Fundraising for the $30 million Mary Idema Pew Learning and Information Commons — which will replace the library built for a student population of 6,000 — is part of a $50 million campaign called Shaping Our Future. The campaign includes a new movement sciences building, engineering laboratories, student scholarships, faculty chairs, academic programs, the Hauenstein Center for Presidential Studies, and the Dorothy A. Johnson Center for Philanthropy and Nonprofit Leadership.

The total price tag for the Commons is $70 million. GVSU is waiting for the state Legislature to appropriate funding.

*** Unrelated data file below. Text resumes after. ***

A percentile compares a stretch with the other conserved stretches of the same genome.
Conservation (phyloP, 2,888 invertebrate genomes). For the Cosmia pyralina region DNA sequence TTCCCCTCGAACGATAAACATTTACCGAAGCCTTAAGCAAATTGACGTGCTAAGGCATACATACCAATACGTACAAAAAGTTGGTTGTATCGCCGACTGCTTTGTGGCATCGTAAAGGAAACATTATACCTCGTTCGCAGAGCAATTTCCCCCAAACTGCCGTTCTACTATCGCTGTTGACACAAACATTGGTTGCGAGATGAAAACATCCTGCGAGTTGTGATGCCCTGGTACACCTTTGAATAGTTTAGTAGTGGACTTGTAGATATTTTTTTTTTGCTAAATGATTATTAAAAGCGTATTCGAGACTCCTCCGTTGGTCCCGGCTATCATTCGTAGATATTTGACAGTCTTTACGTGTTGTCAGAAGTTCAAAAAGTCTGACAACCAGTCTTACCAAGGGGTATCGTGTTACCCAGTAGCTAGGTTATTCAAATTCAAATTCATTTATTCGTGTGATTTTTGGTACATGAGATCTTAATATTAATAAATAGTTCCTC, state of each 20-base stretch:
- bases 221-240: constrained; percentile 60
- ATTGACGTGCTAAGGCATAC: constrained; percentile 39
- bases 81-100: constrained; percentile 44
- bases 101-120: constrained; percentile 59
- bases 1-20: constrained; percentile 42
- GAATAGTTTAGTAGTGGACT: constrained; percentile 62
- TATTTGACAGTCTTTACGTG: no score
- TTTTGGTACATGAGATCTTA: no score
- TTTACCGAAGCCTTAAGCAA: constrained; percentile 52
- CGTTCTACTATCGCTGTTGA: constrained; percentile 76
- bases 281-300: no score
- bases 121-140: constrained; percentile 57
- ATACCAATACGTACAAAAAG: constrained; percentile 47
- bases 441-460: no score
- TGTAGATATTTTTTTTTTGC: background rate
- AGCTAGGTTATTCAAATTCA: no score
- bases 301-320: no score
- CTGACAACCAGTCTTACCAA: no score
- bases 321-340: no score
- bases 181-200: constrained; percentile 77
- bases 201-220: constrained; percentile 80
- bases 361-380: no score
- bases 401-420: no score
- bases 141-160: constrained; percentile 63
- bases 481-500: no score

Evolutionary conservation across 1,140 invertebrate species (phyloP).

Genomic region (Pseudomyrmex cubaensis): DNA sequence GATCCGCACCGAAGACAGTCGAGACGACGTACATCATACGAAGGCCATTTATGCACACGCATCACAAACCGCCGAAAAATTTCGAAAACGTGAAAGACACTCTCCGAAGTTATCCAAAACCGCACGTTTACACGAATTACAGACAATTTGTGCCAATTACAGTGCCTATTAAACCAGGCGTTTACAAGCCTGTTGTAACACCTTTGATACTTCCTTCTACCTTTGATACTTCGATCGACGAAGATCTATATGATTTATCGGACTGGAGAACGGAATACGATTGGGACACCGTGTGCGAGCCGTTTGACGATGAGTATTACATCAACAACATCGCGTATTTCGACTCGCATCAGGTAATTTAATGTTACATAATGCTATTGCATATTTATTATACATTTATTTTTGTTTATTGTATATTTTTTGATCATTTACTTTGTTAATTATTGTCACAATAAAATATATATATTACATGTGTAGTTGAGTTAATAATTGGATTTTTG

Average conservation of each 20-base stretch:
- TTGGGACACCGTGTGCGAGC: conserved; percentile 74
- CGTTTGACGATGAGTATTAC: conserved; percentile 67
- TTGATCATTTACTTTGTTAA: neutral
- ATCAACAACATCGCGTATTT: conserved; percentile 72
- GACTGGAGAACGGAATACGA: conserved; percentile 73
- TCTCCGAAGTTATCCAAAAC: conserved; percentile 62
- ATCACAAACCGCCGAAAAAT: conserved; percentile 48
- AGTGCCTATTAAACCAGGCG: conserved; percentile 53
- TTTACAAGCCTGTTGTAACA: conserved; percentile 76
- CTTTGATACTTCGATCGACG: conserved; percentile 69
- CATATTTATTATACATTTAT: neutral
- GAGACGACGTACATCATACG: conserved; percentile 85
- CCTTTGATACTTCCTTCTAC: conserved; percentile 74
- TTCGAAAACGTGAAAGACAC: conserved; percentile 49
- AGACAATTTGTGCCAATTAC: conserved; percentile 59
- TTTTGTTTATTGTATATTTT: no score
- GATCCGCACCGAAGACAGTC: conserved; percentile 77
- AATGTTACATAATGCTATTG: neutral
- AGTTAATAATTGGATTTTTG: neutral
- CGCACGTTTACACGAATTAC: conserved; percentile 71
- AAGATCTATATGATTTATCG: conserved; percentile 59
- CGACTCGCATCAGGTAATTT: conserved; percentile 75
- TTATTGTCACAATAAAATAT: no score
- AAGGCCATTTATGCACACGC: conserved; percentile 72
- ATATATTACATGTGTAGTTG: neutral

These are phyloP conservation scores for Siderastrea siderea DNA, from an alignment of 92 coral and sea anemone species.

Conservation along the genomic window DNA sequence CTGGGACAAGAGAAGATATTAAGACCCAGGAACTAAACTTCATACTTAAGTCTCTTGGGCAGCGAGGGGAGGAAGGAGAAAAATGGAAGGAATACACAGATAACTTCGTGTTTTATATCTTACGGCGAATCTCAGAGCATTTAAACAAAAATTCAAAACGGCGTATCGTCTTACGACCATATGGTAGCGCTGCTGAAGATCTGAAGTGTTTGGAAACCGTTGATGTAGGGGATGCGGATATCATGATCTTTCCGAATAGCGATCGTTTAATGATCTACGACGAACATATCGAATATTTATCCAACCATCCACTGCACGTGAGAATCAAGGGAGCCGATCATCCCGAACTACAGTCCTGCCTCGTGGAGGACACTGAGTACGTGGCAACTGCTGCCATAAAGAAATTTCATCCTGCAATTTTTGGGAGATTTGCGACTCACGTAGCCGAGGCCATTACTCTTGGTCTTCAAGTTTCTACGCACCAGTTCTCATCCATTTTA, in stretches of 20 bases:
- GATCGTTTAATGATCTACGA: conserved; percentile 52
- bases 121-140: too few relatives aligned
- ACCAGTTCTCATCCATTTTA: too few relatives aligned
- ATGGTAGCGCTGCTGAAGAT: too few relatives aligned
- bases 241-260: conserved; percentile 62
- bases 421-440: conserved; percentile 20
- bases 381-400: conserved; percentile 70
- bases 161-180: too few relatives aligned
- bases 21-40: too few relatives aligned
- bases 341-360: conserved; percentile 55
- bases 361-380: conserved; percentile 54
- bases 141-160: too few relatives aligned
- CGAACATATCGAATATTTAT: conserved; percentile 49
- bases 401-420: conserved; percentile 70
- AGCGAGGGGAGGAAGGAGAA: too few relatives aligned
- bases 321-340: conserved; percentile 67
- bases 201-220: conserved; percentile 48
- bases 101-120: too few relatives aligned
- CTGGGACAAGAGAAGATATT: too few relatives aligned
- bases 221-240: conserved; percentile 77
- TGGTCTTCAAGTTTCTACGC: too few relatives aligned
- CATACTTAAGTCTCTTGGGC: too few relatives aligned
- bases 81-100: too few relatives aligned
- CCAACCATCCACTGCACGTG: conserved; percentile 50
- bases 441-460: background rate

“We know this library will ultimately benefit everyone in this region as it raises the academic achievement of Grand Valley students,” Robert Pew said.

Added GVSU President Thomas J. Haas: “The Pew family’s patience, persistence and vision spans the better part of Grand Valley’s history. They helped make us who we are, and who we will be. We’re proud to be a steward of their generosity.”

The next campaign

The Kalamazoo Chamber of Commerce is stepping things up a bit to focus on the future. Chamber board member Arnold Mikon, president and CEO of Tower Pinkster, brought past out-state relationships to bear and arranged for the gubernatorial “maybe” candidates to make a presentation Oct. 9. Yes, we’re talking about former Detroit Mayor Dennis Archer and U.S. Rep. Peter Hoekstra, R-Holland.

It’s all business